What Happens In The Studio Is A Direct Reflection Of What Is Happening In Your Mind EP- 254

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What would you say is the greatest tool you have in your studio. Don’t look down the page to see what I think it is… take a moment to answer the question for yourself.

Is it your brushes? The canvas in the corner? The turntable that spins the vinyl you listen to while painting?

Honestly answer, what is the most important thing in your studio?

In this episode, I want to walk you through my discovery that the most important tool I have as an artist is none of those things. The most important tool you have is not even talked about in most art classes. What is it? Keep reading and listen to this episode…

Outline of This Episode

  • [0:05] A transformational year for me and the work I’ve been doing with artists
  • [1:32] Your brain is the most powerful tool you have in your studio
  • [10:25] Your thoughts are the obstacle and that’s good news
  • [11:59] My results from making this mental tweak
  • [12:44] An example: You can’t figure out what’s wrong with a painting
  • [13:30] Another example: I have to make this painting work
  • [15:37] Start to be aware of what’s going on in your head

Your brain is the most powerful (and important) tool in your studio

The things that are going on in your mind when you enter your studio are powerfully important. I’m not talking about the latest tension you saw on social media before you opened the studio door (though that qualifies), I’m talking about the beliefs about yourself and your work that you carry into the studio with you.

Those are powerful. Those are what either enable you to do great work (the work you want to do) or do less than you hope for and less than you are capable of doing.

I want you to walk through a few examples in hopes that you can come to a vital understanding: Your thoughts are not reality.

Thoughts are merely how you interpret things

Have you ever wondered how 30 people can witness the same event and each of them will have their own unique perspective of what happened? It’s like there were 30 different versions of the event. How is this possible? It’s because each person interpreted the event differently in their own minds. That illustration helps us understand that our thoughts are not us and that if we can learn to change our thoughts, we can change our ability to do great work.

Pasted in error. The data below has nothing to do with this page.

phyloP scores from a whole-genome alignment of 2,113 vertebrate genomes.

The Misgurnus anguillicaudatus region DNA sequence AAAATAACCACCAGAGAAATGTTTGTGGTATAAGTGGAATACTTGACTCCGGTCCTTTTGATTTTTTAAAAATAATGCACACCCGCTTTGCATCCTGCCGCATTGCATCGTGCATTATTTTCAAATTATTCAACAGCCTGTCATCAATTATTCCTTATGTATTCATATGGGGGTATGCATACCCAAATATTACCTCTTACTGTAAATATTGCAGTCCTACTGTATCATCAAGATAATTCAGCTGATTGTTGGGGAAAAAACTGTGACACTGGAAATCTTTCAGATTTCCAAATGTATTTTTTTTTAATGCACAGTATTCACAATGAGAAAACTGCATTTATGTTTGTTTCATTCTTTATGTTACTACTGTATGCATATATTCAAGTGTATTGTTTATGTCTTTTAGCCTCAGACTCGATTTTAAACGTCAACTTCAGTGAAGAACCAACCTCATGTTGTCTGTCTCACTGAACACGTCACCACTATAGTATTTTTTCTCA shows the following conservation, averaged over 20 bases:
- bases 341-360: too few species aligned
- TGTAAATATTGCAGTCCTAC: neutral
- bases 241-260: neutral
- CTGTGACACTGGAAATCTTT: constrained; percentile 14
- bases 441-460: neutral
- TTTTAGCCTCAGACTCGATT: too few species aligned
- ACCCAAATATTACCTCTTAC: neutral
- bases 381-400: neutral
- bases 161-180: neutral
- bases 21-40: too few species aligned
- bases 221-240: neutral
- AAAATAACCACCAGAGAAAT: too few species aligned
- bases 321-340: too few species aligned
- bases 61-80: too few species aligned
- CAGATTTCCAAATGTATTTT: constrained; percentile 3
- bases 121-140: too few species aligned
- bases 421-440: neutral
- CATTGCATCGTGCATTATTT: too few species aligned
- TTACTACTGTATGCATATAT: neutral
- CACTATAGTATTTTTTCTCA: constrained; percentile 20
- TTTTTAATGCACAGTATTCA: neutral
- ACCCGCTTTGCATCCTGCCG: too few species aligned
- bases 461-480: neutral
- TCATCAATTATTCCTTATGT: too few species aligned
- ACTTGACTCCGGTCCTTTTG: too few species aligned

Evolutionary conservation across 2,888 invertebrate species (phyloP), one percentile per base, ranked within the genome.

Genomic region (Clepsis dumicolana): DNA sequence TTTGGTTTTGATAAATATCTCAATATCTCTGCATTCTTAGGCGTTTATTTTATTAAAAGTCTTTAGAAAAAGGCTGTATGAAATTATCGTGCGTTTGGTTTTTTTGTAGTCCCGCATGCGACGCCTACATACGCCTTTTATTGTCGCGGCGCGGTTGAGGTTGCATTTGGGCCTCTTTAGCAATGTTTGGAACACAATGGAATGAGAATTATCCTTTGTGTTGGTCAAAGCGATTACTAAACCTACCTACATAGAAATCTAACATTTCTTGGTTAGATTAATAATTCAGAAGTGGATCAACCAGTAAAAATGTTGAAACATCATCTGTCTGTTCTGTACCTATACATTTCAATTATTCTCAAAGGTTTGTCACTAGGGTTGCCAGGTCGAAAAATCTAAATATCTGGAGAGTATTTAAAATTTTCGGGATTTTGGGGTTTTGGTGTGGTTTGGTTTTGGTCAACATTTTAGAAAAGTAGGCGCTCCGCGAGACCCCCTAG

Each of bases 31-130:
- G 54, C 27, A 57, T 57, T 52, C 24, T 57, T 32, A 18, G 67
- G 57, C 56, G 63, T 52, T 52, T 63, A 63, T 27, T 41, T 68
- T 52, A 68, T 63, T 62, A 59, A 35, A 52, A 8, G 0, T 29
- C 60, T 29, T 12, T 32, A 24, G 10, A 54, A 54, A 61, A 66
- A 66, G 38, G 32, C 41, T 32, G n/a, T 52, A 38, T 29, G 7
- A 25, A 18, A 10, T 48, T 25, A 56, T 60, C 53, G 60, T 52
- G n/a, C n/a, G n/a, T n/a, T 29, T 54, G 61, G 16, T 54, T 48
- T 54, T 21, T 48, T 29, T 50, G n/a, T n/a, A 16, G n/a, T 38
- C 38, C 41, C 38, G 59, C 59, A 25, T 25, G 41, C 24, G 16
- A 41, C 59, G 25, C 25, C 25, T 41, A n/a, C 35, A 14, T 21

Up to this point in your artistic career you may have felt any number of things are your “problem,” the thing that’s holding you back.

  • Do you believe that your painting skills aren’t good enough to do great work?
  • Is it a belief that there are too many things in the way?
  • Do you believe that there are way too many artists and not enough galleries?
  • Are you uncertain what your style or voice as an artist is?

Any of these might be an issue and issues can be worked on specifically and diligently. But none of those is your real “problem.”

The real problem is WHAT YOU MAKE THOSE THINGS MEAN. Said a different way, the stories you tell yourself ABOUT those things is your problem.

What you think about is what you create

As human beings, we have 60,000 thoughts a day and most of them are stories we are telling ourselves. These stories create emotion and we respond (act or not act) based on that emotion.

Let’s take an example…

You notice someone looking at your art…

  • Do you think they see everything wrong with your work?
  • Are they just being polite and are not really interested in your painting?
  • Are they thinking, “How lovely!”
  • Are they another artist who is looking to steal your concepts?

As you watch the person looking at your painting you could assume any of those things or hundreds more things. But those are ALL stories you’re telling yourself — and the feelings the story generates will impact how you act.

Do you see that the story you told yourself created the reality you’re living in? It’s an illustration of how your brain is the most powerful tool in your studio.

I say it that way because you and I can learn to use our brains to change the stories and therefore, change what we believe about ourselves and our work.

GOAL: Go into the studio with a clean, managed mind

So back to the initial point I made. When you go into your studio to paint the state of your mind is vitally important. It’s the tool that will color (no pun intended) every observation you make about your work, every decision you make as you create it, and every response to the things that occur as you work.

We all have a muscle to develop in this area — a mental muscle. When we do, and learn to use our minds to our advantage, the change can be amazing and powerful.

Stick around for the next few episodes. I’ll be covering this more in-depth as we go along.

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